Wise Words: Psychologist and academic pursued hobby, creating successful second career and legacy
Myles Anderson, 70, was inducted last month into the Washington Wine Hall of Fame in a ceremony at the Walter Clore Wine and Culinary Center in Prosser, Wash.
Anderson, co-owner of Walla Walla Vintners, has lived in Walla Walla since 1977, but his Spokane connections run deep. He was a popular Gonzaga University administrator, and his wine is sold in Spokane’s best restaurants.
In a recent Wise Words interview, Anderson talked about what it takes to turn a hobby into a second career, in good economic times and bad.
• I grew up in Pennsylvania. I was born to a biological mother who birthed me and died that day. I was raised by a number of wonderful women. I had a great-aunt, and my mother’s mother raised me in the summers. When I was 3, my father married a woman who took care of me and my older brother.
• My father was a very hard worker. He worked for Gulf Oil as an accountant. When I was 17, he died of a heart attack. He was 45. I am the oldest living male in my family. No one has lived as long as I have.
So life is something I cherish. I figure any time in the next 12 months might be my last 12 months. So I make decisions around the fact that maybe life is limited, and I’m being chased, maybe, by death. I need to honor that every day. And not waste what I’m doing.
• I got to Gonzaga in 1969 and left in 1974. I was a Methodist, not a Catholic, and I had no reason to become a Catholic, and I needed to make sure the student body and faculty supported my employment, and they did.
It helped that when I (grew up) my mother’s mother had a boarding house and in that boarding house were her brother and her sister. Her sister was a Christian Scientist, and her brother was a Lutheran, and he married a lovely woman who was a Seventh Day Adventist.
And my grandmother was a Lutheran some of the time and a Methodist at other times, depending on who was visiting. And then my other grandmother, my father’s mother, was a Jehovah’s Witness.
So I grew up with all these different belief systems. Therefore, coming to Gonzaga and embracing human beings who were Catholic, or even nonbelievers, was easy. It was in my background.
• How did I get into wine? In 1967, when I finished my graduate degree from the University of Wyoming in counseling psychology, my dear wife Myrna said, “You need a hobby. All you do is read psych books.”
She gave me the “Encyclopedia of Wine and Spirits” by Alexis Lichine. Alexis suggests you taste wines every day. So every week I would go to the liquor store and buy wines and taste them.
During my studies at University of Wyoming, I met a person who collected wines and served wonderfully delicious wines. When I came to Gonzaga, we used to have an underground university. They were hobby courses, fun courses. I taught wine appreciation the entire time I was here.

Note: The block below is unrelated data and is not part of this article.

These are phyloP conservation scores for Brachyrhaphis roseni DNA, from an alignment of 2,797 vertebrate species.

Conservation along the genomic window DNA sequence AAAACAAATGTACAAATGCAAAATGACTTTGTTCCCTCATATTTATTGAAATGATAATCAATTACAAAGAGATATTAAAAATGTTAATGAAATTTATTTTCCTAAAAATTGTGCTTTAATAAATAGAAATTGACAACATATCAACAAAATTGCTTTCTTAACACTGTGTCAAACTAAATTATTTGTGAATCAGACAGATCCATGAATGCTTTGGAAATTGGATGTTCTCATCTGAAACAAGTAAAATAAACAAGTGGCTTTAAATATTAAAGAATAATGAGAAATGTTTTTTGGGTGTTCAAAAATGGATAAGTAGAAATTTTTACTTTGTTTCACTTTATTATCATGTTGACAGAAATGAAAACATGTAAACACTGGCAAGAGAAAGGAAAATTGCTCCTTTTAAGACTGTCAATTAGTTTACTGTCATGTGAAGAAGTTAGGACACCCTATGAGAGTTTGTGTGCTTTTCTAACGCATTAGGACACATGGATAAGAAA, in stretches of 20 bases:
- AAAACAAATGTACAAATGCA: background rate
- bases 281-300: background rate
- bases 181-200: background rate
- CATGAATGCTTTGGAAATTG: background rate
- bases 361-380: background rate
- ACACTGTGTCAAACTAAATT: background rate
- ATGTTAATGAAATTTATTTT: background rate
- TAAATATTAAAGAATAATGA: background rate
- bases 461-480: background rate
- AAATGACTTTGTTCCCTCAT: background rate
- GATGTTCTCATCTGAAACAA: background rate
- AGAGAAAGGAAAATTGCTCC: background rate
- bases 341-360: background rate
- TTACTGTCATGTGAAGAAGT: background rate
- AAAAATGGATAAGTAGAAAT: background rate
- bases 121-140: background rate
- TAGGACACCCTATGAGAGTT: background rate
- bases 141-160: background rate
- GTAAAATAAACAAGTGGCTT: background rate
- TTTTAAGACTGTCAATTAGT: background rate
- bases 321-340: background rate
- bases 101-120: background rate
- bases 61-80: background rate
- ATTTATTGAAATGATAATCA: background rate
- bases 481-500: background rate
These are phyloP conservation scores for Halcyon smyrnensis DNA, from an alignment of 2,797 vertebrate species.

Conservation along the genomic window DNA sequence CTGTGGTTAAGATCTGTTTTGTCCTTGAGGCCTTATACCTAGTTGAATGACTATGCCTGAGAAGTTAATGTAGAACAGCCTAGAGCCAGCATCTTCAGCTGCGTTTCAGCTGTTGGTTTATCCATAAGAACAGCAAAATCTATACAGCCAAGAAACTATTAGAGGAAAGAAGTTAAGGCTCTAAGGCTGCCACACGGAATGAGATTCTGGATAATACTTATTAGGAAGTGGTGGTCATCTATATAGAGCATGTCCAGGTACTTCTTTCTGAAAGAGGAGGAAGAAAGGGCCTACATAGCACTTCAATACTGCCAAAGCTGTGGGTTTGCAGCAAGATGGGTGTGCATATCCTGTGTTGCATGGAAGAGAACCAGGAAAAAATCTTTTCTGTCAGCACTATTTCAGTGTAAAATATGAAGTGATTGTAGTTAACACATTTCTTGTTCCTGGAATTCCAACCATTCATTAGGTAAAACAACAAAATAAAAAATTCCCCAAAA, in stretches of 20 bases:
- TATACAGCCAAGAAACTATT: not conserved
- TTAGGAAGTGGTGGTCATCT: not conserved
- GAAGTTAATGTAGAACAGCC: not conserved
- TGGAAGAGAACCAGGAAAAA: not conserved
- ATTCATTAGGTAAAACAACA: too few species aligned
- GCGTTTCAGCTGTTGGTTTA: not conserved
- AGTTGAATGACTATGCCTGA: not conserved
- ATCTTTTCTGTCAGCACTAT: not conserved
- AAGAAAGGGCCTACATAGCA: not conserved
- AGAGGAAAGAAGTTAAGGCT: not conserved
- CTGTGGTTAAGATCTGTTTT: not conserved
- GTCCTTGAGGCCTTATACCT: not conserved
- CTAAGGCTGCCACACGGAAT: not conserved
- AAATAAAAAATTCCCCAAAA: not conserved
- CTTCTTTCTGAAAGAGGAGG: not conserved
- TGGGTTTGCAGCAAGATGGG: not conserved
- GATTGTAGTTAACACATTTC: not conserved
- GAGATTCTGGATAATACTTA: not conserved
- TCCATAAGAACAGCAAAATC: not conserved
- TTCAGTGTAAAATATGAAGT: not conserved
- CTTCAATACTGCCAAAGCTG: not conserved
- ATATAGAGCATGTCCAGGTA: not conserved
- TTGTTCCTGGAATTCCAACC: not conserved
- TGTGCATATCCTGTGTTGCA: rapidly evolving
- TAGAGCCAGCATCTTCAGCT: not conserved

Greg Lipsker, of Barrister Winery, was in one of my classes. And today he and his business partner have a very successful winery here in Spokane.
• In 1976, at Regis University, recovering (from a serious car accident) I realized how much I missed the Northwest. Before that time, my ambition was to become a significant university or college administrator. I decided no, that’s not where I want to go. My heart is not in that.
I was offered a job at Walla Walla Community College. We had a daughter, then 6, and we wanted her to be in a small town, like the ones we grew up in in Pennsylvania. There was one winery in 1977, Leonetti Cellar. I met (owners) Gary and Nancy Figgins, and they both had their day jobs in those years, and had this tiny but wonderful winery. We became dear friends.
I met my business partner, Gordy Venneri, and in 1981, he and I began to make wine together, some serious kind of wine. We also made wine that is in the sanitary landfill in Walla Walla because it wasn’t that good.
We did most of our winemaking on weekends. These were high-energy weekends, but we had a great time doing it. We didn’t make more than about 800 gallons. There were four families involved, and each of us could make 200 gallons a year under the law as homemade winemakers.
• When we started Walla Walla Vintners in 1995, Gordy and I kept our day jobs, because we knew we should plan on not making any money for at least six years. We had a dream. And we fed it.
We were very conservative. We made a pledge not to use money that our families depended upon. So we set aside funds I earned in consulting, and Gordy had some funds he set aside. We made sure that if the business failed, our families would not be affected at all.
• My advice for others with dreams? It’s a long haul. Keep your day job. And hang around people who can be your best mentors.
• Am I surprised at the winery’s success? Oh my gosh, yes! It was sheer creative arrogance that caused us to do this.
• What will matter most at the end of my life? The footprints I leave behind. In 2000, I was asked to create the Institute for Enology and Viticulture. I decided the reason I was doing this was to leave footprints.
And the footprints had to do with teaching others about raising wonderful grapes and learning how to make the highest quality wines in the world.
• I’ve had remarkable good fortune in my life. Things have come my way that were mysterious, unexpected, serendipitous. Some people would call that spiritual, something God has created for you. I’ve had things happen that are very great mysteries. I recognize, most of the time, that it is my destiny to embrace those moments.